As for the initial cost that went into drilling/equipment/piping etc. of the well: That is water under the bridge. You agreed to whatever the assignment of them were when you bought the lot from the developer even if yuo didn't consider it. Those costs don't even involve the neighbor. In effect you want to go back and renegotiate the selling price. Ain't a gonna happen.
Harry K
.
Add pictures here
<% if( /^image/.test(type) ){ %>
<% } %>
<%-name%>
Add image file
Upload
No one would fall for that in NJ. Shared driveways make houses harder to sell
On Feb 26, 5:27pm, snipped-for-privacy@gmail.com wrote:

Add pictures here
<% if( /^image/.test(type) ){ %>
<% } %>
<%-name%>
Add image file
Upload

It's not foreign. However, entering into one of these without a firm legal basis for it is not only foreign, but very unwise.
At least you seem to have a reasonable relationship with him.
Sharing electrical costs on a guess of, say, $10-20/month is perfectly reasonable if you're both happy with it. Measuring it may be more trouble than it's worth. You could put it in a repair fund.
The real issue is repairs. You need to discuss with him circumstances, cost sharing, and what constitutes "shared equipment". That will be well, well supply lines, pump, control systems, and almost certainly pressure tank (unless you have checkvalves between it and where his feed taps off). If you have a water softener that feeds him, it's shared too. Do you have filters? Do they feed him? Etc.
How things get done if your neighbor can't get access to the equipment while you're away is also an issue. Do you trust them enough to give 'em a key?
As for the initial installation cost, it's probably too late, but, perhaps no harm in asking if your relationship is that good.
Now, once you get that all thrashed out, write it down in simple and plain language (should be less than a page), and each should keep a signed copy. That will keep things sane in the future.
Note: because of various incidents over the past years, people are getting considerably more leary of small-scale water sharing. You don't want to face major lawsuits over a contamination problem you didn't catch. You'll probably need to advise your insurance company.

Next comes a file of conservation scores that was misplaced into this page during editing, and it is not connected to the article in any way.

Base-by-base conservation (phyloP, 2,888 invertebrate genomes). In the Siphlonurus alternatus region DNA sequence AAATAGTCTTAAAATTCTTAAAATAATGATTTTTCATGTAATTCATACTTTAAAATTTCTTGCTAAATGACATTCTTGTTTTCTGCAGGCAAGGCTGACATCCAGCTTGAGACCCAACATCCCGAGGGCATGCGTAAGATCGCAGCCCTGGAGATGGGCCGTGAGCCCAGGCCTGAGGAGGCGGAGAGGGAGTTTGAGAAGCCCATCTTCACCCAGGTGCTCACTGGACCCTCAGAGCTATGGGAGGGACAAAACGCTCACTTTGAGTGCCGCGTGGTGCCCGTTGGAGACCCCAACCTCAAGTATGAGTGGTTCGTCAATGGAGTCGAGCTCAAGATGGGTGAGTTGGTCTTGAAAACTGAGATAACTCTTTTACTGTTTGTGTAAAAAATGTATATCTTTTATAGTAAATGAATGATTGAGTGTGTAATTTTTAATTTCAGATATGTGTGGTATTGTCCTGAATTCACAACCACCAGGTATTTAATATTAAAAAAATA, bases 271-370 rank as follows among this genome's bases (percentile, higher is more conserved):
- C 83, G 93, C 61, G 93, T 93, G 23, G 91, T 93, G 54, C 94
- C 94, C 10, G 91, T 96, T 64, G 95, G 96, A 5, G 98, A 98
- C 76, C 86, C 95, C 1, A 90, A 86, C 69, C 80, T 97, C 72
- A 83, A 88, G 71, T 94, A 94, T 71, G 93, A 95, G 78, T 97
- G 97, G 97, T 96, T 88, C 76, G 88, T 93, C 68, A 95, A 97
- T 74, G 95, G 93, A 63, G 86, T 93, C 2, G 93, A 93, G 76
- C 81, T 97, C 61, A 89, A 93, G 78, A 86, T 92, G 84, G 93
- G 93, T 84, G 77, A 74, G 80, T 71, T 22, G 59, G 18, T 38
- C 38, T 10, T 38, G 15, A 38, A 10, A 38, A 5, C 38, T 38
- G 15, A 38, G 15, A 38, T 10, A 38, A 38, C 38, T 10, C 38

--
Chris Lewis,

Age and Treachery will Triumph over Youth and Skill
  Click to see the full signature.
Add pictures here
<% if( /^image/.test(type) ){ %>
<% } %>
<%-name%>
Add image file
Upload
replying to JohnnieMarr, Swm1954 wrote: I'm in a similar situation. I own a rental house that has a well that is shared with a neighbor. The well is on my property & the pressure tank is under my house. My lawyer says if there is nothing written in the deed concerning the shared well, then I can do what I want with what is on my property. I just put in my fourth pump, have replaced wires 3 times and pressure switches maybe 4 times. The neighbor has never paid for any expenses, but does sometimes help with friends and relatives of his when we need to pull out the pump. When I started doing it all myself, I asked him to pay $50 per month to help cover costs. He did this for about 2 years & then that stopped about 8 months ago. I couldn't figure out what the problem was this time & I didn't have the time or help to do it myself, so I hired a professional to do the work. They replaced the pump & wires again, so I have to try to get money from the neighbor, while his wife is going through serious health problems. I can legally cut off their water, according to my lawyer, but I don't want to make any enemies & would feel guilty about making his wife any sicker. But choosing to cut off their water is easier when I see them buying new cars as I continue to repair & drive my old one. Also, I just found out that he has his own well, but he just can't afford to put in the pump, pipe, wiring, pressure tank & switch so he can have his own system. Anyway, my suggestion to you is to check the deed & the laws in your state & county. If there is nothing in writing requiring you to keep the water running for your neighbor, you may be legally able to cut them off. Of course, like in my case, you risk making an enemy.
Add pictures here
<% if( /^image/.test(type) ){ %>
<% } %>
<%-name%>
Add image file
Upload

Related Threads

    HomeOwnersHub.com is a website for homeowners and building and maintenance pros. It is not affiliated with any of the manufacturers or service providers discussed here. All logos and trade names are the property of their respective owners.